Wednesday, January 16, 2013

Our Backyard Fairy Village

The snow is falling, falling today.  Our world is swathed in white, yet my mind keeps thinking of what lies beneath the snow--the fairy world we built last Fall with our niece.  Right now, the corner of our yard beneath the great Eastern White Pine looks like this:

But in the Fall, the village thrived.  

It all began with a pile of pinecones left by the squirrels for our niece.  We took the hint and went out gathering more building materials in the forest.  It was a rainy weekend, but we knew, just as the squirrels did, that the time was ripe for fairies, and the village needed to be built.

Once we had our supplies and had drawn up our plans--there was nothing left to do but build!

And I do mean build: ladders and swing sets and arbors and roads.  We fashioned street signs and wagons and tables and chairs.  Nothing was left unmade.  

So, as the snow falls and I sit inside finishing up piles of work, I thought I'd share some photos of our handiwork.  I'm not sure who loved building the village more, but I will say that Mr. Magpie is quite a carpenter when it comes to crafting fairy furniture!

"No child but must remember laying his head in the grass, staring into the infinitesimal forest and seeing it grow populace with fairy armies."

~Robert Louis Stevenson, Essays in the Art of Writing

The farmer's wagon above was made from half a gourd.  Mr. Magpie sliced a corncob to make wheels, which he attached to a bamboo skewer.  The wheels actually turned, and we filled the wagon with crops from the fairy farm, including sage and nasturtiums, of course!

The farm is pictured above.  Miss J and I planted cabbage and cauliflower crops (tiny flowers) and Mr. Magpie built a miniature wattle fence.  Dried hydrangea blossoms make wonderful rooftops for birchbark buildings.

Above is the restaurant--totally organic, supplied with veggies from the farm, of course--complete with birch bark table and benches. 

If you climb the ladder, you can go to the fab condos in the pine tree.

Miss J thought of everything for the village, including a hospital, a Senior Center,

pine needle roads edged with pinecone guardrails,

 a school (complete with a swing set by Mr. Magpie),

and even sculptures for the town square.

Among our favorite houses were the ones we made from pumpkins.  I think the fairies loved them, too. I know the squirrels found them delicious.  This one is topped by a little crocheted roof.

This wasn't the first time we'd built fairy houses with our niece, and I've posted about them before, but this is the first time we'd built them in our own yard, and I can say that it is about as fine a way to spend a day as I can imagine.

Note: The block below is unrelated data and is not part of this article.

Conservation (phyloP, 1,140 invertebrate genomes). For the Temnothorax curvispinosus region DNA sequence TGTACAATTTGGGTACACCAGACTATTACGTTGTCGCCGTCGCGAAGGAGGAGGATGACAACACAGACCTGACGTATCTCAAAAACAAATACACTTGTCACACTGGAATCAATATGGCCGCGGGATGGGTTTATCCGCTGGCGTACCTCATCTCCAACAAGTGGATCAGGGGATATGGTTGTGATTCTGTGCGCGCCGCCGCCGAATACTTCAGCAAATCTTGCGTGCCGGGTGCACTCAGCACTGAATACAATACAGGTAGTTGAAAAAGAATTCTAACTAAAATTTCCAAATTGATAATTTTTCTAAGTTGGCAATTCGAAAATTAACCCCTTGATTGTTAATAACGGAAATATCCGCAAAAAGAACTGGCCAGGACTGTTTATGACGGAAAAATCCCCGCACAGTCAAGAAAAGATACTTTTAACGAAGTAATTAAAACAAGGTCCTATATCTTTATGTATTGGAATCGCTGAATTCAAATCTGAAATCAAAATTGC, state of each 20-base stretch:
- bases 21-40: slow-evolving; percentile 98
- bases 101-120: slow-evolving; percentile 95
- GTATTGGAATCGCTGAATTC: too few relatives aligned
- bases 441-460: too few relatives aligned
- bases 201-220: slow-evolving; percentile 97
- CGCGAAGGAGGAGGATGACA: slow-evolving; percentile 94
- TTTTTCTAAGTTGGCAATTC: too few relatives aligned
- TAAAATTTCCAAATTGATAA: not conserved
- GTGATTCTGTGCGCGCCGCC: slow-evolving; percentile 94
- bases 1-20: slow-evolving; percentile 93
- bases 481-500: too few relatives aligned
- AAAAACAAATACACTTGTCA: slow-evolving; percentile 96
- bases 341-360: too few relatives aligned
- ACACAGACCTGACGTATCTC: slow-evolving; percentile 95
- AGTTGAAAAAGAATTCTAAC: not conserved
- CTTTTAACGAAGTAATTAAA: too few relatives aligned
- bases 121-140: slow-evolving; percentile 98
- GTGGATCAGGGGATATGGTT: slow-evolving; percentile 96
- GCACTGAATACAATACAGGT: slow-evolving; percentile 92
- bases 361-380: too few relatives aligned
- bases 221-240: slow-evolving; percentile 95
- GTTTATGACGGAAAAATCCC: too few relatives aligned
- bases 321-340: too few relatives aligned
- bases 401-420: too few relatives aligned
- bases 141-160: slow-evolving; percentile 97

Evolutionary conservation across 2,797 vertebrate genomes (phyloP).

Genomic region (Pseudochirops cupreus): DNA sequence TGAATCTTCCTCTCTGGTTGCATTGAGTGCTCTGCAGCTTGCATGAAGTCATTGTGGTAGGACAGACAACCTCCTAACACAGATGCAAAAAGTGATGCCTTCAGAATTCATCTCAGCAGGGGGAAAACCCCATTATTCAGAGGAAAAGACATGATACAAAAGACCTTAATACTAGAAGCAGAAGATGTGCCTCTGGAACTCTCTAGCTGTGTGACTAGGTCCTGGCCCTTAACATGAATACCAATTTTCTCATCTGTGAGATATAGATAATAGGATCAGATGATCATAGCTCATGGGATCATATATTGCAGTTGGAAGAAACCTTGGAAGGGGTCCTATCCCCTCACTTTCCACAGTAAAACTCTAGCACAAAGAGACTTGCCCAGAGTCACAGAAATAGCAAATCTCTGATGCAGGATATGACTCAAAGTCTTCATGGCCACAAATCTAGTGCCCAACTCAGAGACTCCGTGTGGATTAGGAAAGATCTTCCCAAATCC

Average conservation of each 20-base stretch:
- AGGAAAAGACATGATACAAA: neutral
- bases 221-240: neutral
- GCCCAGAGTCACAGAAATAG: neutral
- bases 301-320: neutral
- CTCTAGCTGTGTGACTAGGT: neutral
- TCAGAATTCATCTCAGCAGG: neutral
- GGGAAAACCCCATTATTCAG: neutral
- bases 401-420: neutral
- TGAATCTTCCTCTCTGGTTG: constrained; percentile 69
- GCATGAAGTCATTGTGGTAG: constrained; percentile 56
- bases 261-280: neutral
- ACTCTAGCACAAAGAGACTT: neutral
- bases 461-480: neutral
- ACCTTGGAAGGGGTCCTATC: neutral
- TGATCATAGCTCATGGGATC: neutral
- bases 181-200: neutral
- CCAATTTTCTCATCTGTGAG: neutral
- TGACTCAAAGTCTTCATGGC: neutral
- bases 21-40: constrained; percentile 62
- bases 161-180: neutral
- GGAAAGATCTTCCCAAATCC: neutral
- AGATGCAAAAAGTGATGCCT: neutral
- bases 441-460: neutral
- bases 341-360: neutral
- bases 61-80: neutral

And the best part of building the village came later that night, when we peeked out our windows.  The fairies had come!

And they'd lit the candles we'd left them with their fairy wands.

"The iron tongue of midnight hath told twelve; lovers to bed; 'tis almost fairy time."

~William Shakespeare, A Midsummer Night's Dream

Wednesday, January 9, 2013

Finding Home

On the wall, an oil painting by my friend, painter Nancy Nichols-Pethick.

What I know of home is a shelf bowing beneath the weight of books, rose hips left to dry in a vase, postcards leaned above the fireplace.  Home is jam jars keeping treasures safe: nutmeg, buttons, paper fortunes.

I thumb through catalogs before I toss them into the blue bin.  "Home," the say again and again, sporting flea market knockoffs for ten times the price of the beauty to be found on a country Sunday.

What I know of home is as warm and slow as sunlight arcing through the afternoon across worn wooden floors.  

It is gatherings of the found and the made, 

worn reminders of someone else's story, someone else's time and place.  

Talismans and touchstones guide us through our days.  The doorknob we've turned a thousand times, the old brass latch, the window sash, the stack of mismatched plates.  

Home is in the wind's rush high above when I open the damper to light a fire; it's in the rumble, hiss, and clank of radiators coming to life as if the house were about to launch into space; and it's there in a shared laugh in the kitchen over a terrible joke we'd never tell another soul. 

Where we live, home is five months of glances out windows, waiting for the first crocus, the first sign of any little bit of green--even as we treasure the cold, if it means another fire on the hearth, another cup of tea.

What I know of home are choices.  Small things, like where to keep the linens or which drawer will hold the batteries, paper clips, and rubber bands.  Quarrels over what's for dinner--who's in the mood for fish or risotto or tacos or greens.  And big questions, too, about how we will use each room to share sunlight, food, moonlight, and friendship.

Mostly I find home when I forget all about catalogs and design and what we do or do not own.  Or more accurately, home finds me in those moments when all that matters in the world is a good sentence in a favorite book or when my arms and legs are sore from digging in the garden (during those seven snow-free months) or shoveling snow (during the other five).  I can arrange and rearrange the furniture--which I have done and will always do--but I know that no matter where the sofa goes, home is in the living. 

Where do you find home--or where does it find you?